We recently published an Insight providing an overview of the California Consumer Privacy Act of 2018 (CCPA) and insights on what businesses need to know to prepare for it. Recently the California state legislature published a series of technical amendments to the law, which include some changes of which businesses should be aware.
Passed on August 24, the revision bill (SB 1121) contains 45 amendments, most of which are non-substantive in nature (e.g. correcting errors in the original bill such as inaccurate cross-references). While most of the substantive changes are minor, we identified a few that could affect your readiness plans.
SB 1121 clarifies that identifiers specified in the CCPA are no longer automatically considered to fall under the definition of “personal information” — only if they can be connected with an individual or household.
The bill also includes clarifications to avoid conflict with several other regulations, including HIPAA, the Gramm-Leach-Bliley Act (covering information maintained by financial institutions), the Driver’s Privacy Protection Act (covering motor vehicle and driver’s license information), and the California Financial Information Privacy Act.
Additional revisions include the following:
- Consumers’ right to litigation under CCPA only applies to data breaches, not to violations under any other section.
- The CCPA will preempt local laws, but only after the bill goes into effect on January 1, 2020.
- The California Attorney General’s general enforcement of the law will begin “six months after the publication of final regulations issued pursuant to this section or July 1, 2020, whichever is sooner.” Attorney General Xavier Becerra has reportedly told Governor Brown that he expects to issue final rules under the law by June 2019 in anticipation of the January 1, 2020 enforcement date.
What SB 1121 has not changed
While the revisions of SB 1121 offer some clarification and refinement to the original CCPA requirements, the essence of what businesses must do to comply remains unchanged. On January 1, 2020, California residents will still have the right to request information about the data you collect, to access their data in a portable format, to request deletion of their data, and to pursue the other venues the CCPA provides.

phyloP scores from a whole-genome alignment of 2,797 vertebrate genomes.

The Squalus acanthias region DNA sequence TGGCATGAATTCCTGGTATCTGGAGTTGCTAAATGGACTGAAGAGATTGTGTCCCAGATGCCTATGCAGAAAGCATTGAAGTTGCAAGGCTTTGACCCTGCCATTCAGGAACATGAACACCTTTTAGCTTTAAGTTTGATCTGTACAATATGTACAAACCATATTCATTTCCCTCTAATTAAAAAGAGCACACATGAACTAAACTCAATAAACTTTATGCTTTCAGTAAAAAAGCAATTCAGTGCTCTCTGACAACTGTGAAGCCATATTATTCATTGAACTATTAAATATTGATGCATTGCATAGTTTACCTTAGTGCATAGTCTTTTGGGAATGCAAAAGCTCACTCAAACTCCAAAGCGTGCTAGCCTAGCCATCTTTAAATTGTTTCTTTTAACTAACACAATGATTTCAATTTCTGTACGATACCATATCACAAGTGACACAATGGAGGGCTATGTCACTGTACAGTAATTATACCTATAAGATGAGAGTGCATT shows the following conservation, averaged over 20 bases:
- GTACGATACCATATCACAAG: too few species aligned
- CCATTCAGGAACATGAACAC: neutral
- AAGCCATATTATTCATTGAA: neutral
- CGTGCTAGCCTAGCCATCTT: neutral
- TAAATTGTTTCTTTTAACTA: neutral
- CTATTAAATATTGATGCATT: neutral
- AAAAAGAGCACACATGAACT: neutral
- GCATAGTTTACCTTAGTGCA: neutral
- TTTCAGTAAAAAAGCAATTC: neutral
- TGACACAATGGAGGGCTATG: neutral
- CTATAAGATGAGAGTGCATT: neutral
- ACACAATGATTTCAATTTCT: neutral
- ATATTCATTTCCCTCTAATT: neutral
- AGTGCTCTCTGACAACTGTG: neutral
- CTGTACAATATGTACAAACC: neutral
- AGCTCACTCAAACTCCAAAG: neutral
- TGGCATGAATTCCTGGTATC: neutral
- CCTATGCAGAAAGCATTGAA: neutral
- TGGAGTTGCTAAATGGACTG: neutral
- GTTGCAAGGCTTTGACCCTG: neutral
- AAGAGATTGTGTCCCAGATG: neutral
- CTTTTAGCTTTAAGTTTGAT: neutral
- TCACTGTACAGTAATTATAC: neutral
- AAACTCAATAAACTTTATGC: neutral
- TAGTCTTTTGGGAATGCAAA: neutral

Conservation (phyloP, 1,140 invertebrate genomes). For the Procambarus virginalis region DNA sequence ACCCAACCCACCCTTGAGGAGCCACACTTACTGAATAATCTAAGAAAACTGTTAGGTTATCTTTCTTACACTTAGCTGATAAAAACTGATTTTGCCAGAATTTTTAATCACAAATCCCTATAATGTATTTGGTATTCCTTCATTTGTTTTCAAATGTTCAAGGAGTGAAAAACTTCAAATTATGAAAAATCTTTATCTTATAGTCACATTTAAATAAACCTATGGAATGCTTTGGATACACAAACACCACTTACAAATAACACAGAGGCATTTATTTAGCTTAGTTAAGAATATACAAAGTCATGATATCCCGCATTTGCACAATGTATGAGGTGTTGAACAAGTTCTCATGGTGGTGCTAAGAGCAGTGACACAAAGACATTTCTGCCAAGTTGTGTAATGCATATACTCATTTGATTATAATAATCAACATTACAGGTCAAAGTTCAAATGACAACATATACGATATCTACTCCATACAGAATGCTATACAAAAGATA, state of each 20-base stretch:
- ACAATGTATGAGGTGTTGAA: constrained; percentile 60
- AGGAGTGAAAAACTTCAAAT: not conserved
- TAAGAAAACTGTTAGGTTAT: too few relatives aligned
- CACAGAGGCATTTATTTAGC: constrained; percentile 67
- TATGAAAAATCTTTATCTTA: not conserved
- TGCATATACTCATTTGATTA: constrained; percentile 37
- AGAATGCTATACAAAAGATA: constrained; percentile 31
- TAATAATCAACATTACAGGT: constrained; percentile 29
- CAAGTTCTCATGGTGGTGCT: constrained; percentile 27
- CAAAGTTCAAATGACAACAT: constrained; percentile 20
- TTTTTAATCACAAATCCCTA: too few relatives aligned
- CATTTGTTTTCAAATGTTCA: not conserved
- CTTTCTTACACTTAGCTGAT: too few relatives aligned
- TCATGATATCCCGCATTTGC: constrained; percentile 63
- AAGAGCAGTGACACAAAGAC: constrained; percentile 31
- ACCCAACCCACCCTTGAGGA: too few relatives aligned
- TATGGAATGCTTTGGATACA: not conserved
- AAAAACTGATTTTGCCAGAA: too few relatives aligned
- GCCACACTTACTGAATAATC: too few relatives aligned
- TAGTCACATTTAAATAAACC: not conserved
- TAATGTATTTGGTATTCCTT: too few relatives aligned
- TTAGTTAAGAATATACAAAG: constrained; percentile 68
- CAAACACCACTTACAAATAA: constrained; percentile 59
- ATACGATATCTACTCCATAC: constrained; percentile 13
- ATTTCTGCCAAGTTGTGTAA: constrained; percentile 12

Since CCPA covers the previous 12 months of records, most of these rights will relate to data sold or disclosed after January 1, 2019, keeping in mind the broader definition of personal data that includes inferences drawn — meaning that the law could attach to algorithms that companies have previously held as trade secret intellectual property. You must still have a business purpose justifying the use of personal information, provide opt-out capabilities, and meet the law’s other requirements by the enforcement date. You will also want to keep in mind the very specific training requirements required by CCPA. Last week, Governor Brown signed a state funding bill that will grant Attorney General Xavier Becerra $700,000 and five new staffers to help craft and implement the state’s sweeping new privacy law. (For a refresher of CCPA requirements and a list of recommended steps, see “An Overview of the California Consumer Privacy Act of 2018.”)
To meet these obligations — and those connected with future data privacy laws — it’s essential to know your data inside and out: how you use it, where it goes (internally and externally), where it resides, and who has access to it. We will probably see further clarification and minor edits to the law, particularly once the legislature begins a new session in January 2019, but the chances of revisions that will substantially impact your readiness plans remain unlikely.
Like what you see?
Executive Team member Jill Reber is a nationally recognized expert on data privacy — particularly GDPR, CCPA, and other data protection laws — and has spoken on the topic at conferences sponsored by American Banker, International In-House Counsel Journal, and other national and international organizations.